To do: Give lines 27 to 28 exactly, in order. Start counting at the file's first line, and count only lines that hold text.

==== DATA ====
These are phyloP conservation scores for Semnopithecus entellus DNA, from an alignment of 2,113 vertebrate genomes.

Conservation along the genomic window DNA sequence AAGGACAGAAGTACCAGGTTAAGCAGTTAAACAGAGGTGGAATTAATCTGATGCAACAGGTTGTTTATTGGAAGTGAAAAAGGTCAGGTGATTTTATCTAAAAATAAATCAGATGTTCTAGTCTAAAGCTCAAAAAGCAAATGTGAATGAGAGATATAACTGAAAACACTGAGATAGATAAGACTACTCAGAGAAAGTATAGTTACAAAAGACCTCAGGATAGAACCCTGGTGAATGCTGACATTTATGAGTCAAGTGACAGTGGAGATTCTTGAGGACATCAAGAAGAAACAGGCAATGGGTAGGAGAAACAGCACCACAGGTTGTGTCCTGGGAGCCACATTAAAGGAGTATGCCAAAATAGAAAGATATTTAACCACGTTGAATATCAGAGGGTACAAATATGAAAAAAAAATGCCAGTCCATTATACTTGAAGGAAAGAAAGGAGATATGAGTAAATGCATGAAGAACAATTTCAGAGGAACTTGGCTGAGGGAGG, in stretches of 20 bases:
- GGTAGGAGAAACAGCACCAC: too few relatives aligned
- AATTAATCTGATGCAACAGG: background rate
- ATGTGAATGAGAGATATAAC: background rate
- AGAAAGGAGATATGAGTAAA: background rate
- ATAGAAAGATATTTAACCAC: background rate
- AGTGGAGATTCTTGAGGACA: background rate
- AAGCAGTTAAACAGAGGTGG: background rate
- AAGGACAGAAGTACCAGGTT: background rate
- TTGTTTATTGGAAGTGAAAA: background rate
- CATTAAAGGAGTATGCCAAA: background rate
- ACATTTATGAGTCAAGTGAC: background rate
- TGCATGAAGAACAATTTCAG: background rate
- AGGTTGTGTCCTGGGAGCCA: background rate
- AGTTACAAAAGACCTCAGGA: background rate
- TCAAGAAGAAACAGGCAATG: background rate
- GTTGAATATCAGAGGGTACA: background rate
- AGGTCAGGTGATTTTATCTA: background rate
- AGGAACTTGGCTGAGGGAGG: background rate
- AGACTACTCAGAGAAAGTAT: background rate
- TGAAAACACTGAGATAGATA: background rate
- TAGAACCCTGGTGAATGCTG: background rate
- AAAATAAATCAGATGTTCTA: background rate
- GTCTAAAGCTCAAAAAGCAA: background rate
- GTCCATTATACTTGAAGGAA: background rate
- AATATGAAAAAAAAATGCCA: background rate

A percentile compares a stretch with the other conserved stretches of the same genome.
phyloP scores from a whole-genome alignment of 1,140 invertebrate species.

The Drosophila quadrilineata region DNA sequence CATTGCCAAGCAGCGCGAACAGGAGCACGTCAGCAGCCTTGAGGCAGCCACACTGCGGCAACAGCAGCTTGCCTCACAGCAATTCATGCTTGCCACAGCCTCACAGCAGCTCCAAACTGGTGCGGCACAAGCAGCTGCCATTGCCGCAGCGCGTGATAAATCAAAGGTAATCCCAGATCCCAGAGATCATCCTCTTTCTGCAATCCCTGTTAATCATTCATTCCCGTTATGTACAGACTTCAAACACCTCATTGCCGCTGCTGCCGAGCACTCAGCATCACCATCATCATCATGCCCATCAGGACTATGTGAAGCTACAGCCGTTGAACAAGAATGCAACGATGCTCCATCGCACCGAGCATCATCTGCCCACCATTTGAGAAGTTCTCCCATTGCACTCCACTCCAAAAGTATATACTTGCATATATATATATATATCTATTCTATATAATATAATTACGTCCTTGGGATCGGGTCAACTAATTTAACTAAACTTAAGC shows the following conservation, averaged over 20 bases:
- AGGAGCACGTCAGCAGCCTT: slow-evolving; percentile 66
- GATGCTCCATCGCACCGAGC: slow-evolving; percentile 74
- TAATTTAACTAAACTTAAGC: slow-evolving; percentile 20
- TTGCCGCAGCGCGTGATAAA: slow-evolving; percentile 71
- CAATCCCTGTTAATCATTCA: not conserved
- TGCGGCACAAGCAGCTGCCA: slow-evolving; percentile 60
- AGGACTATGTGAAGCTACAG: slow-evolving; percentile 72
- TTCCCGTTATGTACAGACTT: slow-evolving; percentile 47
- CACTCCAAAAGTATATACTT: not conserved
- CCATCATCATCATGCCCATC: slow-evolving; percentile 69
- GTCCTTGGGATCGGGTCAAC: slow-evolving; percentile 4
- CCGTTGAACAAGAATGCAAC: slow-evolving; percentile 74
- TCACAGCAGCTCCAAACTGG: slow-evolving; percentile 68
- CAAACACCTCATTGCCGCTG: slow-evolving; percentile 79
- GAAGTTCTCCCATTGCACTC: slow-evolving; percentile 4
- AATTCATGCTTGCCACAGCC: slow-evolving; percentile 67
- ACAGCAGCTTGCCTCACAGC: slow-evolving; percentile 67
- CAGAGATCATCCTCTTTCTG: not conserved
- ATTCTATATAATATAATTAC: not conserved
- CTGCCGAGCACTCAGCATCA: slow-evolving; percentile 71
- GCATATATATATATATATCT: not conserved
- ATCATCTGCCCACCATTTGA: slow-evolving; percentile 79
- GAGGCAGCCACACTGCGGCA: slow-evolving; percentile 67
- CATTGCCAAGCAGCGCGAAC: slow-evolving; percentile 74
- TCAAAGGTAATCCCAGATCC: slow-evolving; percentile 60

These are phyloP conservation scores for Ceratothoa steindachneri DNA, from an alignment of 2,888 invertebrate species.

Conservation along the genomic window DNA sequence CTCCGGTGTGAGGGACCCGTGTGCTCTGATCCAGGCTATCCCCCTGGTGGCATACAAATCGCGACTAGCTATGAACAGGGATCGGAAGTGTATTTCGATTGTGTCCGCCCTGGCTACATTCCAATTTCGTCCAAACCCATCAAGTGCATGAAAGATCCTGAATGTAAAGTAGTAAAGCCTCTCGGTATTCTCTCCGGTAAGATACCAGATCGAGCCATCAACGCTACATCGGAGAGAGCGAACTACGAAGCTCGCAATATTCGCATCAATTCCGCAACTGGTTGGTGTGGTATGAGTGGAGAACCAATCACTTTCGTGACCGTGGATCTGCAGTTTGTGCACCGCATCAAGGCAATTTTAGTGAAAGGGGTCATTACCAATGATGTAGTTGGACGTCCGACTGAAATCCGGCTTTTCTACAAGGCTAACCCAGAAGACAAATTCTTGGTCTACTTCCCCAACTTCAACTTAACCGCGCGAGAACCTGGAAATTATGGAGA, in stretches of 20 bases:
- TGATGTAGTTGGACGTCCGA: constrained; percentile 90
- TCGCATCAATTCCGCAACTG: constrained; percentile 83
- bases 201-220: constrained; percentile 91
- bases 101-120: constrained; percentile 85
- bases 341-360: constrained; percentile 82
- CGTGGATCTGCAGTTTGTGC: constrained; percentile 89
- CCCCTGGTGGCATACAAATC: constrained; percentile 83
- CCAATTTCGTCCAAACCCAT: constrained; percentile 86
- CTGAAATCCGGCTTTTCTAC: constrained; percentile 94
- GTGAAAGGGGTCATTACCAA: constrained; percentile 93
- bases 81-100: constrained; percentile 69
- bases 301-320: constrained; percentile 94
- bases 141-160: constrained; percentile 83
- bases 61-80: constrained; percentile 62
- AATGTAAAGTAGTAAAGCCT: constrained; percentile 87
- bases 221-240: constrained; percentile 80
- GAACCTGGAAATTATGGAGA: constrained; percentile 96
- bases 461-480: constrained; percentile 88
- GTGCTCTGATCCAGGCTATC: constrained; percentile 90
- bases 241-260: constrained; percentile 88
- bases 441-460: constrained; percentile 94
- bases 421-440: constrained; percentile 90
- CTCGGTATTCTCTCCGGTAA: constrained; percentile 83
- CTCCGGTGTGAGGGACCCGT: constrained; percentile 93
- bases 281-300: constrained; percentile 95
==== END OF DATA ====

- AATATGAAAAAAAAATGCCA: background rate

A percentile compares a stretch with the other conserved stretches of the same genome.